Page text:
Hamstring healing – How to work with your body’s natural processes
Updated: Feb 15
Understanding the three phases of how a strained or torn hamstring heals will help you to know what to do – and what not to do – during each phase to speed up your recovery.
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Hamstring Healing Phase 1: Clot forms and cleaning starts
What happens when you strain your hamstring is that you tear some of the fibres in that muscle. This can range from a mild strain, where only a few fibres are torn, to a severe one involving a large portion of the whole muscle.
Think of the muscle as a building that’s been damaged in an earthquake. The debris has to be removed before we can start repairing the building. In the case of your hamstring, the damaged muscle fibres and cells have to be taken away so that new ones can replace them.
Two things happen to your muscle during this phase, which lasts for about the first three to five days: A blood clot forms and inflammation sets in.
The blood clot, which is like an internal scab, is the ‘scaffolding’ to which the new cells that replace the damaged ones will attach themselves to. The job of the inflammatory cells is to absorb the damaged cells – clearing away the debris.
This is why it is not a good idea to take anti-inflammatories in the first three to five days after a hamstring injury. Inflammation is a really important part of the healing process. Research has found that if you heavily suppress the inflammatory phase with anti-inflammatories during that first period, you can actually slow down your healing process.
If your injury is really painful, ask your doctor if it’s OK to take something like paracetamol instead.
On that note, some people wonder about the use of ice during this phase, because ice also decreases inflammation. However, the effect of ice lasts only for a very short time, whereas anti-inflammatories are in your blood for six to eight hours per dose. So, as long as you use it correctly, ice is less likely to negatively impact your healing.
You should avoid stretching or any rigorous movements during this time, as this will damage the new ‘scaffolding’ and therefore also slow down the process of adding new cells. You may also further damage other muscle fibres because the whole muscle is a bit weaker.
Phase 2: New cells form
After about three to five days, depending on the severity of the injury, your hamstring healing process enters the regeneration phase. Your body starts forming new cells and these cells attach to that scaffolding – the blood clot. This goes on for about three weeks and overlaps with the next phase, which is the remodelling phase.
These new cells are not strong yet, and they are not oriented in the correct way. Healthy muscle cells and fibres are aligned in the direction of the force that they need to exert, all parallel to each other. The new muscle cells are more like a plate of cooked spaghetti – all jumbled up, which is typical of scar tissue.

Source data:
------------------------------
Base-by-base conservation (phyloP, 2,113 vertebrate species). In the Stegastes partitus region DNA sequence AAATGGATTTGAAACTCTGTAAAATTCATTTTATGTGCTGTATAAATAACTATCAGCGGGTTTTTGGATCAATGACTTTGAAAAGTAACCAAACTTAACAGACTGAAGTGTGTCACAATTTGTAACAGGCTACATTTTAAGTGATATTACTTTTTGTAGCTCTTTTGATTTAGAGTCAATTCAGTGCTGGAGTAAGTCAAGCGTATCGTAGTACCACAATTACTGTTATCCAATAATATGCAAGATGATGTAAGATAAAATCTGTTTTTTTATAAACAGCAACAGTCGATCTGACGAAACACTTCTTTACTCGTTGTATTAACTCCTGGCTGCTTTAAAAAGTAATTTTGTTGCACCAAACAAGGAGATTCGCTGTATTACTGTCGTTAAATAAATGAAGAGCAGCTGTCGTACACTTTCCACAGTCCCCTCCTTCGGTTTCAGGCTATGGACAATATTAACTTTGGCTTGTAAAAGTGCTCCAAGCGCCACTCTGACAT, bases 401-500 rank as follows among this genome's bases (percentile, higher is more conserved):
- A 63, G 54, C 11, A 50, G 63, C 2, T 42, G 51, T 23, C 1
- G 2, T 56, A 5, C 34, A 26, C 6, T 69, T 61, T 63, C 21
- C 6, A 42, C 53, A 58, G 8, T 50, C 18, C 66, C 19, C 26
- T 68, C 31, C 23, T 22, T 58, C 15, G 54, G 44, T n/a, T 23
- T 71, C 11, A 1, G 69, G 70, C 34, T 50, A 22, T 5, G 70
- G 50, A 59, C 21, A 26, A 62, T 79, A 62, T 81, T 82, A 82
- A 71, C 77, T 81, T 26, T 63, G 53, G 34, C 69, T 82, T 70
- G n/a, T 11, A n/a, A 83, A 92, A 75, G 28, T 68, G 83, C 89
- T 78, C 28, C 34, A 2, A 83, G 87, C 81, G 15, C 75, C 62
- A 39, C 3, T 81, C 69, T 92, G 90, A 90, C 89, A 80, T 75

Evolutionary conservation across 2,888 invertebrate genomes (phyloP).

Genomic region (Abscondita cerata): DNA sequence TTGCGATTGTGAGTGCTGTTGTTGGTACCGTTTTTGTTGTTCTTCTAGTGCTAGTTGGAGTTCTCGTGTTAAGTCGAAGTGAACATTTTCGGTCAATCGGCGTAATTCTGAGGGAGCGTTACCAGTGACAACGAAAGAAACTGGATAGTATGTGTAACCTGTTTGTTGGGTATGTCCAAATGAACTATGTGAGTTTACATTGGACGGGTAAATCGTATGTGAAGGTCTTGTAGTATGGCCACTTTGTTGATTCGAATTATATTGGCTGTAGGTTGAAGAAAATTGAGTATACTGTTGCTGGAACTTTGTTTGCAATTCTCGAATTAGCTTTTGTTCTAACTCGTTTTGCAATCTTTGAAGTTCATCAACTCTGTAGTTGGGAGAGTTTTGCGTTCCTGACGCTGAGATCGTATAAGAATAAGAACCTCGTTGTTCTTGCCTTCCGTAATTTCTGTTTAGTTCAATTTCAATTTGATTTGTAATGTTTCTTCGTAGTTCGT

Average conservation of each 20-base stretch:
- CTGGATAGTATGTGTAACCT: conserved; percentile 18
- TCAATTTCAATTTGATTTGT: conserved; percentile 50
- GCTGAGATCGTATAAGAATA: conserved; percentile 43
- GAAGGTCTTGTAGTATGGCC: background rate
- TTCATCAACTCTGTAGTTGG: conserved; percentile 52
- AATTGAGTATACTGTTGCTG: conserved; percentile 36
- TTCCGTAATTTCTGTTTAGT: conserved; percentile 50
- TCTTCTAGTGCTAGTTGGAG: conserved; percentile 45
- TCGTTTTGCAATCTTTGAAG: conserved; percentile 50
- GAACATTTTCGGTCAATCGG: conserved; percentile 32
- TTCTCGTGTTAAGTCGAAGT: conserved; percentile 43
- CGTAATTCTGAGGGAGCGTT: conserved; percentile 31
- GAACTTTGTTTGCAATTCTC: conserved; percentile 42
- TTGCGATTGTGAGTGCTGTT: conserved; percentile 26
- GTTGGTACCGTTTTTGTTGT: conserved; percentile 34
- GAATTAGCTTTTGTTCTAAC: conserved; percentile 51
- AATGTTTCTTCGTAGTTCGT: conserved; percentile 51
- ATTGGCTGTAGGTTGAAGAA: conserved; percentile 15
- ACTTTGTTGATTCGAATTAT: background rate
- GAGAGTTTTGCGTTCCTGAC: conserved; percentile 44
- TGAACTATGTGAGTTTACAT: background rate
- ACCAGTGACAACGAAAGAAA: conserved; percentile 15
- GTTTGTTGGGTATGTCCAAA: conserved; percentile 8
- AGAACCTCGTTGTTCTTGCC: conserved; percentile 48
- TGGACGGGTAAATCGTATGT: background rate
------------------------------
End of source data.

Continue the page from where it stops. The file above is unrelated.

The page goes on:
Phase 3: New cells grow stronger and get organised
To get this scar tissue / new cells to line up correctly and get stronger, you need to ‘remodel’ it and signal to your body what you want it to do by means of tensing the scar tissue. You do this through following a progressive strength training programme.
Such a programme has to start with low load exercises that are appropriate for the current strength of your injured muscle. However, as your hamstring injury heals, the exercises should increase in intensity and complexity until your muscle is as strong as before you injured it. It can take anything from a few weeks to several months, depending on how bad your injury was and the type and intensity of activity that you would like to be able to do.
How does exercise remodel tissue?
Every time you do an exercise that's a tiny bit harder than what your new muscle cells and fibres are used to, but not too hard, the body goes ‘Oh, you actually want them to be stronger!’ In response, it rebuilds the muscle fibres fatter and stronger, and they can cope better with what is expected of them. It also senses in what direction these muscle fibres have to work and aligns them accordingly.
As soon as you're used to a certain level of rehab, you should increase the intensity of the rehab a tiny bit more, until you've reached your full strength.
Just resting an injury doesn't work. It may make the pain go away, but you're very likely to reinjure it if you go back to sport without doing rehab first. Just like you can't build strong muscles by just lying on the couch, you need exercise to strengthen those new cells slowly and progressively during the regeneration and the remodelling phases.
How we can help
Need more help with your injury? You’re welcome to consult one of the team at SIP online via video call for an assessment of your injury and a tailored treatment plan.
We're all UK Chartered Physiotherapists with Master’s Degrees related to Sports & Exercise Medicine. But at Sports Injury Physio we don't just value qualifications; all of us also have a wealth of experience working with athletes across a broad variety of sports, ranging from recreationally active people to professional athletes. You can meet the team here.
Bisciotti, G. N., et al. (2019). "Italian consensus statement (2020) on return to play after lower limb muscle injury in football (soccer)." BMJ open sport & exercise medicine 5(1): e000505.
Hickey, J. T., et al. (2017). "Criteria for progressing rehabilitation and determining return-to-play clearance following hamstring strain injury: a systematic review." Sports medicine 47(7): 1375-1387.
Ramos, G. A., et al. (2017). "Rehabilitation of hamstring muscle injuries: a literature review." Revista brasileira de ortopedia 52(1): 11-16.